Proper hoof care is essential for healthy sheep. Hooves are literally the foundation on which your sheep stands. Preventative care and maintenance can reduce costly and detrimental health issues in your flock. Hoof health problems lead to lameness, decreased weight gain, reduced milk production and reduced wool production. Lame animals spend more time lying down, and do not move efficiently while grazing. Properly trimmed hooves truly allow your animal to put its best foot forward!
When learning to trim hooves, its best to start slowly and to have an experienced person to assist. Rather than flipping your sheep, you may find it easier to learn to trim hooves while the sheep is on a fitting stand or being held by another person. An unusual, but surprisingly effective way to practice is to start with hooves from a butcher shop. This way, you can practice on a stationary hoof, without worrying about injuring a live animal.
Plan on trimming hooves at least twice a year, but bear in mind that sheep on softer ground will need additional maintenance. Hoof trimming can be combined with shearing in order to reduce stress on the sheep.
When trimming hooves, the goal is to create a smooth, flat, level surface. Pockets or gaps are ideal environments for bacterial growth, which lead to infections. Look at the hoof of a newborn lamb to gain a good idea of ideal hoof shape.
Basic Hoof Anatomy:
- Hoof Wall – the outer layer of the hoof. A hard, protective structure.
- White Line – the middle layer of the hoof. This layer is softer and holds together the hoof wall and the inner sole.
- Sole – the inner area of the hoof, directly above softer tissues inside the hoof.
- Toe – the digit of the hoof, usually referring to the narrow tip of the hoof.
- Heel – the broad portion of the hoof.
- You can always trim more off, but you cannot un-cut the hoof if you remove too much! Start with small cuts.
- Keep the hoof trimmers level to prevent cutting too deep.
- Complete each cut. Incomplete cuts in the hoof wall can be infiltrated by opportunistic bacteria.
- Hoof trimmers are extremely sharp!
- Keep the trimmers locked when not in use.
- Do not put trimmers in your pocket, or leave them on the ground where they could be stepped on.
- Carry hoof trimmers like a pair of scissors – with the tips pointed down.
- A small tool caddy is a great way to keep hoof care tools organized and easily accessible.
- As always, use the right tool for the job. Do not use dull or rusty hoof trimmers.
- Some shepherds prefer to use knives or other tools to trim hooves, however, it is safer and easier for 4-H youth to use trimmers.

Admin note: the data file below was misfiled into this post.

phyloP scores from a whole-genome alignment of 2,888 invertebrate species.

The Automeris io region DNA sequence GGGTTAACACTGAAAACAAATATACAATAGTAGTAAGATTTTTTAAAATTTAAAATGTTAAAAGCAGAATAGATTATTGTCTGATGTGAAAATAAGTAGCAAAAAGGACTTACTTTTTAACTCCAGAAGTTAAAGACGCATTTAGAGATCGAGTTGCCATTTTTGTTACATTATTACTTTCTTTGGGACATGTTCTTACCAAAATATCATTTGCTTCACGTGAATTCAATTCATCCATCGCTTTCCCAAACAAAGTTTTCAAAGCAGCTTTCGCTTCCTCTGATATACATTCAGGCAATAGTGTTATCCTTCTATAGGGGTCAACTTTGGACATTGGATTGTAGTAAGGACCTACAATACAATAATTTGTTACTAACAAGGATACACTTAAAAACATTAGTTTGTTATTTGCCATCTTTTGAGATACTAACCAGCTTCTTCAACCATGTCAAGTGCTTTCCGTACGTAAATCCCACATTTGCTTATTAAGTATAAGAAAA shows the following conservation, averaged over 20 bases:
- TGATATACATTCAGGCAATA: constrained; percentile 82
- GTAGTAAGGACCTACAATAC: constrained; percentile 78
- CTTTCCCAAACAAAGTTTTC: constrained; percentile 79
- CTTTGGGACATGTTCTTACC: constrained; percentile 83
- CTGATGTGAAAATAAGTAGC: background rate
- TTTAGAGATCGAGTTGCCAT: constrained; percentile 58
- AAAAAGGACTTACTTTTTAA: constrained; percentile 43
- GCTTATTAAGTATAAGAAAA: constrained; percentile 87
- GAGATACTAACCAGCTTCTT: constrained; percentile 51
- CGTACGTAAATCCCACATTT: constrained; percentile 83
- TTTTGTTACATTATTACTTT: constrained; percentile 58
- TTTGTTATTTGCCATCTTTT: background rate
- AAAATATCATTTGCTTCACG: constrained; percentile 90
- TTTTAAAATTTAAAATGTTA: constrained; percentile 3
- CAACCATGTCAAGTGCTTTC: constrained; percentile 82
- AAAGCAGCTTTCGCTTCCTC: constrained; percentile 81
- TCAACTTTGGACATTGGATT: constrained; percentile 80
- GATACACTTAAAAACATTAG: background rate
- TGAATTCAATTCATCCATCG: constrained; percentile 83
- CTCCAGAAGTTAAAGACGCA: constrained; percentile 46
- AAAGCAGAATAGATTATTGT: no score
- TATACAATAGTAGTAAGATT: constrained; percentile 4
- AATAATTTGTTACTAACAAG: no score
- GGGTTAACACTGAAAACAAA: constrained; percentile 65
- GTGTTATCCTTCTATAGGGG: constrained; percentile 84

- Clean hoof trimmers between use to minimize risk of transferring infectious bacteria. If you suspect a hoof health issue, trim that hoof last.
- Avoid trimming hooves during high stress times – extremely hot days, during late gestation, etc.
- As with anything, regular maintenance makes hoof trimming easier and reduces the risk of hoof problems.
How to Trim Hooves:
- Proceed with caution while trimming. If you notice any pink coloration, do not trim any further. Remember, inside the hoof, there is soft tissue and blood flow!
- Keep blood-stop powder on hand in case of injuries.
- Clean manure and mud from the hoof in order to see the hoof clearly.
- Use a stiff-bristled hoof brush. Do not use the tip of the hoof trimmers as a pick! This can damage the hoof wall.
- Large, compacted chunks of manure can be removed using a hoof pick.
- Work on one toe at a time.
- Start at the heel and work towards the tip of the toe and trim along the outer edge of the hoof wall first.
- Removing this growth first reveals the rest of the hoof, so you can see what else needs trimming.
- The toe should come to a rounded point.
- In severely overgrown hooves, the outer wall may completely cover the bottom of the hoof. This creates a pocket between the bottom of the hoof and the hoof wall, where manure and mud build up and create a perfect environment for anaerobic microbes that cause infections.
- If needed, trim the hoof wall between the toes. Generally, this area of the hoof wall is less overgrown than the outer wall.
- Check the skin between the toes (interdigital space) for signs of irritation or infection as many hoof issues start here.
- You may opt to apply a hoof treatment containing copper sulfate or zinc sulfate as a preventative measure.
- Trim across the heel. Again, the goal is to have a smooth, flat surface.
- If necessary, cut away overgrowth on the dew claws.
- Repeat on the next toe, and for each hoof.
Proper hoof care is essential for healthy, productive animals. Routine maintenance eliminates the stress and cost of treating hoof problems later.
By Mary McLaughlin, Somerset County 4-H Volunteer